These generals suggested the AVSC had recommended additional vacancies to the infantry and artillery in order to bring younger officers in command.
In fact, former defence secretary Ajai Vikram Singh has clarified to Business Standard: “There was no talk of having any special provision for the infantry or artillery.”

Transforming India from a Balancing to a Leading Power

"Securing the commons will be a key step in not only shaping global security but also in taking the partnership with India to the next level."

Although India’s economic story has been the subject of much discussion in the United States in the past decade, its foreign policy has not received similar attention. This has something to do with the consensus in Washington about India’s hesitancy in the exercise of realpolitik.

Last month, however, India’s newly appointed foreign secretary and leading strategist Subrahmanyam Jaishankar delivered an attention getter. In a major speech, Jaishankar emphasized that India was intent on playing the role of a “leading” instead a “balancing” power in Asia. This statement comes as a significant shift to the prevailing perceptions concerning India’s reluctance to actualize its role as a great power. 

Until recently, India was seen as a power that could serve as a counterweight to China and help the United States in balancing China’s rise. However, Jaishankar’s statement suggests that India’s role could be far more strategic.

Fewer nuclear warheads? Why India shouldn’t worry

Fewer nuclear warheads? Why India shouldn’t worry

Having more warheads than your opponent does not necessarily translate to greater security.

Should India be worried that it has fewer nuclear warheads than neighbours Pakistan and China, a subject of recent discussion?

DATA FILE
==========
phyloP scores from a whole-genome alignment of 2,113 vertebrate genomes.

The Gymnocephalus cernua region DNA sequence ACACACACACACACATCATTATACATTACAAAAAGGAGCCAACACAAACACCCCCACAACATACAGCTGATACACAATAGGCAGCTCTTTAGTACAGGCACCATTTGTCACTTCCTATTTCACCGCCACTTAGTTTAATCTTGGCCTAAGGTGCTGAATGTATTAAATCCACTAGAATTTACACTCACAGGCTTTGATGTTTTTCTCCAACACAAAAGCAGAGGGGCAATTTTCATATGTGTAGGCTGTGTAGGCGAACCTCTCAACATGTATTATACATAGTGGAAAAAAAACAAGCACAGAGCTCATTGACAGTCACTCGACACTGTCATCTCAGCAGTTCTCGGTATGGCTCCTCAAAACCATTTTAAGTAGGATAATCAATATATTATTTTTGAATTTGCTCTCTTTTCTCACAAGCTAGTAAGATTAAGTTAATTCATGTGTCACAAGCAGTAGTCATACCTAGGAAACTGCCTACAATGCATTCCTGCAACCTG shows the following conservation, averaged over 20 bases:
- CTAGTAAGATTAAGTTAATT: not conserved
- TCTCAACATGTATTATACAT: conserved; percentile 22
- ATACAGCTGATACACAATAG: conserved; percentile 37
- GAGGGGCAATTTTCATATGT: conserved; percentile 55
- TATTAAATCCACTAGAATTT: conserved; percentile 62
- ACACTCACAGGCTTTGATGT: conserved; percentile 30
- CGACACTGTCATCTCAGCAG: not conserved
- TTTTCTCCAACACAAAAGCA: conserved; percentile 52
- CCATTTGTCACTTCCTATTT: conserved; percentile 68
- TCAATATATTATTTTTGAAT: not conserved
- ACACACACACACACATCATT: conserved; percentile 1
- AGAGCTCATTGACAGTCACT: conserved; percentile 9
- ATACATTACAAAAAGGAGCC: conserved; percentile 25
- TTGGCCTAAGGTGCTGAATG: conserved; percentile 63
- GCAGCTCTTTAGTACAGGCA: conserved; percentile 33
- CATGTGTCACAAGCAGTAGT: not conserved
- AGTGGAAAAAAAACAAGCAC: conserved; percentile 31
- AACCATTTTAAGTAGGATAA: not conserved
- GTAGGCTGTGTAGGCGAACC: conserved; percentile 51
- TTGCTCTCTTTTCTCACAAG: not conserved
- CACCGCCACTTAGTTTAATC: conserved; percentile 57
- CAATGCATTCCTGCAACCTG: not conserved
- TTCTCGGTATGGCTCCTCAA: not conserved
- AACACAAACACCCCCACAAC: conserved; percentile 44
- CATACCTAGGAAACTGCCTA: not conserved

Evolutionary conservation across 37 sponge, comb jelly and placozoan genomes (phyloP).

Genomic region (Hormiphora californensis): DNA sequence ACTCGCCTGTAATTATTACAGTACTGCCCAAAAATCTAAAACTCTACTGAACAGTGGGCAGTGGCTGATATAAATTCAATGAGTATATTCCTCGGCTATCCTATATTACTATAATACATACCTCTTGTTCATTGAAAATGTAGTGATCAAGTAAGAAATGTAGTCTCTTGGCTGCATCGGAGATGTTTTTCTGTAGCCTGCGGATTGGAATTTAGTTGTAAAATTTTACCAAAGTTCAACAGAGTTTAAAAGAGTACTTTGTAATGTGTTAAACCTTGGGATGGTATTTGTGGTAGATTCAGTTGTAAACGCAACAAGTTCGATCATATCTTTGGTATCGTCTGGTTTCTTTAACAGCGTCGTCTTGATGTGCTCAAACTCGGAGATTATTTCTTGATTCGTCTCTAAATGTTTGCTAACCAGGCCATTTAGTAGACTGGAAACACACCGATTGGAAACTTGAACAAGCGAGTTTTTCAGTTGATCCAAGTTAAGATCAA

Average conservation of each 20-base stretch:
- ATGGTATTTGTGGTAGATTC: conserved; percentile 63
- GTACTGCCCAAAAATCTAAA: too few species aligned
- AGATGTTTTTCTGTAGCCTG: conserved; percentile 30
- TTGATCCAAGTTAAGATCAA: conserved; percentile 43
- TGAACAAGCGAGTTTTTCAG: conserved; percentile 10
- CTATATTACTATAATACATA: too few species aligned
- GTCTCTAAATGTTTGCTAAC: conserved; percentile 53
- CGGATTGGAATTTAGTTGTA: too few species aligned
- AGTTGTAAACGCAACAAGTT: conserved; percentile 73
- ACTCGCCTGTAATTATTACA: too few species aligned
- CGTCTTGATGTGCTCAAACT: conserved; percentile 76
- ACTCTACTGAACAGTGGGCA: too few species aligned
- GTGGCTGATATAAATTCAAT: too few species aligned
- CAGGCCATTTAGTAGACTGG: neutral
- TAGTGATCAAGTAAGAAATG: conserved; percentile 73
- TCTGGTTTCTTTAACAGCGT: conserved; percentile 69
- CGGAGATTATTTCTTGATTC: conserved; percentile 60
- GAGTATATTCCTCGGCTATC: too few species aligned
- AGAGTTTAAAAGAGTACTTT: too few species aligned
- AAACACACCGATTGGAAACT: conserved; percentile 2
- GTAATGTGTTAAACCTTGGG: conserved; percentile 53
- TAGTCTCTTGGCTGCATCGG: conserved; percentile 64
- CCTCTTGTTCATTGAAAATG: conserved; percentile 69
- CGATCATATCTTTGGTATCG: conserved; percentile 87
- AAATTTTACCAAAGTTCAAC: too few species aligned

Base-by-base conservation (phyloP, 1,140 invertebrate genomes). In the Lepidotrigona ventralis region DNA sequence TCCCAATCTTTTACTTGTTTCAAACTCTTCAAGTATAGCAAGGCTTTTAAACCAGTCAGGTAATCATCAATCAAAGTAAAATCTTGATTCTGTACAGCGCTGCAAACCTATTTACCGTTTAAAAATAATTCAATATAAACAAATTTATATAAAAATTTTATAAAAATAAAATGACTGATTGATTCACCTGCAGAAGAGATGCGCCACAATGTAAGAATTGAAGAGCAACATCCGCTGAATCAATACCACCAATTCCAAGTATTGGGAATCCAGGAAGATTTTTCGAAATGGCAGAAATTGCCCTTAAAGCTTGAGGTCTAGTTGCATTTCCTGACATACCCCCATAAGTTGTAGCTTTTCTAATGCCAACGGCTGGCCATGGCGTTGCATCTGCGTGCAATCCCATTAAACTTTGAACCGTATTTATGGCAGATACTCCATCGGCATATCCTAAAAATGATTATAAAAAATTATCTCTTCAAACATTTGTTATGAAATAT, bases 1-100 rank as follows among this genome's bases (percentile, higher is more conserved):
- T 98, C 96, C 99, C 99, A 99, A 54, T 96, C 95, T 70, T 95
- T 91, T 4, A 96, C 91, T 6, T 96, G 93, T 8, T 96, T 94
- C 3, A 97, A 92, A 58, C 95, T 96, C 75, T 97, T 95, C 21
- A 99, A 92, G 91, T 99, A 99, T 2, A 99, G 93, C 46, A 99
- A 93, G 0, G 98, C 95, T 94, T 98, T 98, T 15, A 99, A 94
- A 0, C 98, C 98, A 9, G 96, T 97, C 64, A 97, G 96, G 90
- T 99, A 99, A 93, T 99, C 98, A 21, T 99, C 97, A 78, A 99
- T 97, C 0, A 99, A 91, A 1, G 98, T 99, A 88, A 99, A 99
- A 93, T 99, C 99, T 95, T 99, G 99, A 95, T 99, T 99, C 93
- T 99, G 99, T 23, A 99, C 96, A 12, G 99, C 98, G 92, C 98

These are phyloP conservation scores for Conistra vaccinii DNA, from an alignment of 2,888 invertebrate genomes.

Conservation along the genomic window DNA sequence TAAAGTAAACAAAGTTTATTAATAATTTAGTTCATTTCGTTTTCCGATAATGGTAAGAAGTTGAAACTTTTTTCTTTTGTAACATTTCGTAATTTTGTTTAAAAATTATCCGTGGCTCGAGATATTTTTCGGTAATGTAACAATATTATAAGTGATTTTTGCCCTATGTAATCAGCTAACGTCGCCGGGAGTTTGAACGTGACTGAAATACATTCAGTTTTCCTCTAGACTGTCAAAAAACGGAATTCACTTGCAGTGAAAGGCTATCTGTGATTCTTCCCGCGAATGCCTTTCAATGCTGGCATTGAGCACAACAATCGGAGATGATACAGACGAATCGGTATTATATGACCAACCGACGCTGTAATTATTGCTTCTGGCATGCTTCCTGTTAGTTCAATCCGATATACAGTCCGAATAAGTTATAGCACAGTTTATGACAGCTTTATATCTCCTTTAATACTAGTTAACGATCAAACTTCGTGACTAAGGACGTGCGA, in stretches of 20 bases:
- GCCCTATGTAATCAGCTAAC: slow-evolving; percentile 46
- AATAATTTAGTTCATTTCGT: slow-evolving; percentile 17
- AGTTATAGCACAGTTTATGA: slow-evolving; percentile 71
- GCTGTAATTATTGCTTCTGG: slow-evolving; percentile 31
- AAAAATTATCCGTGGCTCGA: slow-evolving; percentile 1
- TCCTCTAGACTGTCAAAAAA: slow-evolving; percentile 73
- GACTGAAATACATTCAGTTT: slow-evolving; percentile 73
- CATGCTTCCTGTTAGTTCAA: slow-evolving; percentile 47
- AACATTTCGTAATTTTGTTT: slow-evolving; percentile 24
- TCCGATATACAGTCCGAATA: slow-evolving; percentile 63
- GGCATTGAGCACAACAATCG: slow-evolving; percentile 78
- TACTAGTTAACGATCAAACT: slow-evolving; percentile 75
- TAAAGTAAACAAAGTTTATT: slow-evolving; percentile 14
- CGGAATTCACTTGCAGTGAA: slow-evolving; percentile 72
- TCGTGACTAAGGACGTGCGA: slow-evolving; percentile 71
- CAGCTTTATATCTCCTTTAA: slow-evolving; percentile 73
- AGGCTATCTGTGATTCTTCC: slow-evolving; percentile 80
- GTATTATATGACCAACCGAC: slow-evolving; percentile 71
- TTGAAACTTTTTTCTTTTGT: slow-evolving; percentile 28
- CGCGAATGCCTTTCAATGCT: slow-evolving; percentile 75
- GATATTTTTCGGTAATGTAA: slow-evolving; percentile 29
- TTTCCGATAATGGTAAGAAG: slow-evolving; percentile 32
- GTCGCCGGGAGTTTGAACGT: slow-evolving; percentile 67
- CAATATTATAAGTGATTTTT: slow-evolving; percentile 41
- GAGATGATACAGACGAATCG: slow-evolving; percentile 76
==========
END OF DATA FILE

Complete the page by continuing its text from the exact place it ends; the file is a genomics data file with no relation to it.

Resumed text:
India has boosted its nuclear triad – nuclear-armed strike aircraft, land-based inter-continental ballistic missiles and sea-based submarine-launched ballistic missiles – and now has a strong nuclear deterrence capability vis-a-vis its nuclear-armed neighbours.

“Such [a triad] essentially increases the deterrence potential of the state’s nuclear forces,” write Group Captain Ajay Lele (retd.) and Parveen Bhardwaj of the Institute of Defence Studies and Analysis, a New Delhi think-tank.

Given that a nuclear warhead with a yield of 1 megaton can destroy almost 210 sq km, roughly three times the size of south Mumbai, it is largely inconsequential if Pakistan has 10 more warheads than India or China has 140 more, as data released by the Bulletin of Atomic Scientists, a US advocacy that tracks global nuclear arsenals, reveals.

Pakistan has also been recognised as having the world’s fastest growing nuclear arsenal, which, according to this New York Times editorial, is turning South Asia into a “troubled region with growing nuclear risks”.

India Makes it Official: The 'Mother of All Defense Deals' Is Dead

April 14, 2015

India’s $20 billion medium multi-role combat aircraft tender is no more. 

With Indian Prime Minister Narendra Modi’s big announcement in Paris that New Delhi would purchase 36 Dassault Rafale multi-role fighters off-the-shelf (prêt-à-porter, if you will) in a government-to-government deal, the future of the $20 billion tender for India’s medium multi-role combat aircraft (MMRCA) that was being negotiated between France’s Dassault Aviation and the Indian government fell into limbo. That ambiguity was resolved on Monday, three days after Modi’s announcement, when Indian Defense Minister Manohar Parrikar clarified that the $20 billion tender would not move forward. Just like that, the “mother of all defense deals,” as India’s MMRCA project was known, was dead.

Though Parrikar avoided shutting the door on the project entirely, he emphasized that the Indian government would not move forward with those negotiations for the moment, suggesting that if New Delhi does purchase additional Rafales, it will do so in another government-to-government deal. His ministry’s official spokesperson, Sitanshu Kar, tweeted that the “[government-to-government] route [is] better than the [request for proposal] path for acquisition of strategic platforms.” Parrikar additionally said that the government’s decision to go with a direct purchase of 36 Rafale fighters was necessary, likening the deal to a breath of “oxygen” for India’s constrained air force.

How the US and India Can Collaborate in Afghanistan